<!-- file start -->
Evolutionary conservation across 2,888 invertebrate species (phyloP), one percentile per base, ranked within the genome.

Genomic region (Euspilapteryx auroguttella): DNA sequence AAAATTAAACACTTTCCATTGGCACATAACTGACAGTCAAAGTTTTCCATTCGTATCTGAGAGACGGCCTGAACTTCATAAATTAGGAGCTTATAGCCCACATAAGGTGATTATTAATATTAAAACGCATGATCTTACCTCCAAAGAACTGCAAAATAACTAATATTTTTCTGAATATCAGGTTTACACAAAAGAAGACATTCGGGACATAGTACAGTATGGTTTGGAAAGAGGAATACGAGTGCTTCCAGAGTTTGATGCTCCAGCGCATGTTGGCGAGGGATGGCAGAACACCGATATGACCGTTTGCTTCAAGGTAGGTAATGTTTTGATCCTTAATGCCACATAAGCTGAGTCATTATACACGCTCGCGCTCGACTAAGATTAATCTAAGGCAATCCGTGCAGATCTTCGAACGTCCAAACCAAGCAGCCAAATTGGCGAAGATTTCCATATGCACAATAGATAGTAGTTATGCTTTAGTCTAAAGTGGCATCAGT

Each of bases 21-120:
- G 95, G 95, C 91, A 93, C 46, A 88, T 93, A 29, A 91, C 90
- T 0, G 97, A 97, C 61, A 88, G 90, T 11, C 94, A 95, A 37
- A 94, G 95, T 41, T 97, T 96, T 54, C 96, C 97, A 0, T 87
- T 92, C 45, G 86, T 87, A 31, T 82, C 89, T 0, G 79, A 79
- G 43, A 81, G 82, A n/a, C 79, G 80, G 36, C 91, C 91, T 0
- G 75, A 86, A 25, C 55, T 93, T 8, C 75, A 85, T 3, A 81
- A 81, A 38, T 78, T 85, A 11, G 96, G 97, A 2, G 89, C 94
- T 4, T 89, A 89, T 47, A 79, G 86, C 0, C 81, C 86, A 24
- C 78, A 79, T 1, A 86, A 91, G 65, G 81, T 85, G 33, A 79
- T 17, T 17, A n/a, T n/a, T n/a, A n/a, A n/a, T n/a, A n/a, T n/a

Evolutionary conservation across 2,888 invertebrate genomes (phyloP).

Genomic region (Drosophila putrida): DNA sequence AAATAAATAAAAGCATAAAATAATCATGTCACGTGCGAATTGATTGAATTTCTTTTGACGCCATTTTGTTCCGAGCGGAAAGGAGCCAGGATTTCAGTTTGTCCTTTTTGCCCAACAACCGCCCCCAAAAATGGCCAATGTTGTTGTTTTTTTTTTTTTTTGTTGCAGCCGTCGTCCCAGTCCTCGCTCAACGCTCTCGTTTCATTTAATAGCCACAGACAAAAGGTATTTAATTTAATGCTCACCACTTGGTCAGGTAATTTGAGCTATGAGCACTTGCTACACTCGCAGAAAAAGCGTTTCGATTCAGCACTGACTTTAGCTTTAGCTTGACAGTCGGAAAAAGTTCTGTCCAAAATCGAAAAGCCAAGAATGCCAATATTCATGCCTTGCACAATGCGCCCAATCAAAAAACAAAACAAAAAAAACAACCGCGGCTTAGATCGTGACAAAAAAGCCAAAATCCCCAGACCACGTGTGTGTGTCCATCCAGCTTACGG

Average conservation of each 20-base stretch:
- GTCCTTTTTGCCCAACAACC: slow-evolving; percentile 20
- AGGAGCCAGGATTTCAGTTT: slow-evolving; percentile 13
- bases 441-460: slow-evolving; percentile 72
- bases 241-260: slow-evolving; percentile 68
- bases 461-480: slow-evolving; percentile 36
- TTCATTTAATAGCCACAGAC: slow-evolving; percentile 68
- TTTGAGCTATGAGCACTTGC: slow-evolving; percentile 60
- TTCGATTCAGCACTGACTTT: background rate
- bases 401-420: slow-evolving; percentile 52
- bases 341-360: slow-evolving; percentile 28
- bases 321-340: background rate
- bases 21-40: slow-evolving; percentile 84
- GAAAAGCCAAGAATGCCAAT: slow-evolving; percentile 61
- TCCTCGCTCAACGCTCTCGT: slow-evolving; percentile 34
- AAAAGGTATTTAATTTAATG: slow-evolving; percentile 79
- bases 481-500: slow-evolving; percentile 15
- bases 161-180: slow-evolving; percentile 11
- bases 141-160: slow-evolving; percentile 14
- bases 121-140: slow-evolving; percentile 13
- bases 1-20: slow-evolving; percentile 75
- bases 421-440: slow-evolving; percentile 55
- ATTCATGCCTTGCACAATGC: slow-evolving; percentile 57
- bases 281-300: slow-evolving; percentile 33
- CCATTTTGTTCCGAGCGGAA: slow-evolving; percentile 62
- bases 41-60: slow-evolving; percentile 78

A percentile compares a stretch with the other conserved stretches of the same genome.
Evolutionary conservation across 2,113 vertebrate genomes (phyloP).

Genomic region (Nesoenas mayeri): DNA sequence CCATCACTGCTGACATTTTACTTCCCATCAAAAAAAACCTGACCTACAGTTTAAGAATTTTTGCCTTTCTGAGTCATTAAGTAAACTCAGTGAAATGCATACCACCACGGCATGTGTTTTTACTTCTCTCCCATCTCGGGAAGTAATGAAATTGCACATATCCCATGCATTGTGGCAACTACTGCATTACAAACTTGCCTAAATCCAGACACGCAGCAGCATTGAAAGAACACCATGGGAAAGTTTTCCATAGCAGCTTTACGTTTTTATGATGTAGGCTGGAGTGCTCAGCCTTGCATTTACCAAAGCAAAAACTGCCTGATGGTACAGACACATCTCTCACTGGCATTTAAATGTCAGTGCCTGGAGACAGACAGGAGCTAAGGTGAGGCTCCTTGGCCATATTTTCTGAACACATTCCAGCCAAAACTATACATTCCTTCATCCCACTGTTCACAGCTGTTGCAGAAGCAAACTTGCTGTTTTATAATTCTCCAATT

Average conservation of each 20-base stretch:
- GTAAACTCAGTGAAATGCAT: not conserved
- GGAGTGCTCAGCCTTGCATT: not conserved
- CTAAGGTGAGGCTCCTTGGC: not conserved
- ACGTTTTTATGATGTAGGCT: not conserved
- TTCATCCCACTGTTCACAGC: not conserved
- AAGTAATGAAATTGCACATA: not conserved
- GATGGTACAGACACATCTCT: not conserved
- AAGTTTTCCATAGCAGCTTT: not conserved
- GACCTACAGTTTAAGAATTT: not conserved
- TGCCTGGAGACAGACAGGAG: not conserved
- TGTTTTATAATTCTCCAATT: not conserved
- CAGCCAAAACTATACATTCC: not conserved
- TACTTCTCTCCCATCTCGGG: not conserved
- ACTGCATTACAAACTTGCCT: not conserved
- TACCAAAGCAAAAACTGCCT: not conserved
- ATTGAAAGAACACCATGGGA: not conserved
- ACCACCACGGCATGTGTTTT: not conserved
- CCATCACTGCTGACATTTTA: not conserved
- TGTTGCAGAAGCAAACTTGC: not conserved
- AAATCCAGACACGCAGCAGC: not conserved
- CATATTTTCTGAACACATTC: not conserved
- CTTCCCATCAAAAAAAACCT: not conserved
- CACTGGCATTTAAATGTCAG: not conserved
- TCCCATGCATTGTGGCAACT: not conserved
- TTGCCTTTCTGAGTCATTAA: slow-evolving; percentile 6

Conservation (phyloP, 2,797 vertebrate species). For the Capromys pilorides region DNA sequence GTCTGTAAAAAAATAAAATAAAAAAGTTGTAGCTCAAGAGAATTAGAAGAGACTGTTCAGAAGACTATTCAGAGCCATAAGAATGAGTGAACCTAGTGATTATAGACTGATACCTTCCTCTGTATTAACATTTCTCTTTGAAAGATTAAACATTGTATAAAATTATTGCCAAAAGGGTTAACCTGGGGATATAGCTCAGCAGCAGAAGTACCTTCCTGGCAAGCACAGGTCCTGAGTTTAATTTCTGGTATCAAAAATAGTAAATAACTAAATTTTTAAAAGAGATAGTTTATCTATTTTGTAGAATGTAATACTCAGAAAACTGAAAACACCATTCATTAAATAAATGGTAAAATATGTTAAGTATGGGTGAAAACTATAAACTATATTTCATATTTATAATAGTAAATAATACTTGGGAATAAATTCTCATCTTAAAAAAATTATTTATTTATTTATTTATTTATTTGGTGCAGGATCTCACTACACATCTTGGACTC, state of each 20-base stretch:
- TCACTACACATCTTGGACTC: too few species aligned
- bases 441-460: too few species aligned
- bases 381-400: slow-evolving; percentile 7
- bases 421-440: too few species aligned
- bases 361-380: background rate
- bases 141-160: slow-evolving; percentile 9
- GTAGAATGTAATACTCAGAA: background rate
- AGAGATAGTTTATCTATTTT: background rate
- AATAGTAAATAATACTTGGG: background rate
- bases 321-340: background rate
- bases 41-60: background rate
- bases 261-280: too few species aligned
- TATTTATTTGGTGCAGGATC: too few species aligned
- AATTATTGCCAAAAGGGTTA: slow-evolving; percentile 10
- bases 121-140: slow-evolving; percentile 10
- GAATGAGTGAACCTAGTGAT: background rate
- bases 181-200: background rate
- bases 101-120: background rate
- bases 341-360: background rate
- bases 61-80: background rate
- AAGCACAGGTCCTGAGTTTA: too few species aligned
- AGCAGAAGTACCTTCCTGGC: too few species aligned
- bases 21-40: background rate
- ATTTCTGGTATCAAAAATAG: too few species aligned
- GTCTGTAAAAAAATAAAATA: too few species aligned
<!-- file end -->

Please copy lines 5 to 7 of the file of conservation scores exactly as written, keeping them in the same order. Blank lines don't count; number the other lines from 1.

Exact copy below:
- T 0, G 97, A 97, C 61, A 88, G 90, T 11, C 94, A 95, A 37
- A 94, G 95, T 41, T 97, T 96, T 54, C 96, C 97, A 0, T 87
- T 92, C 45, G 86, T 87, A 31, T 82, C 89, T 0, G 79, A 79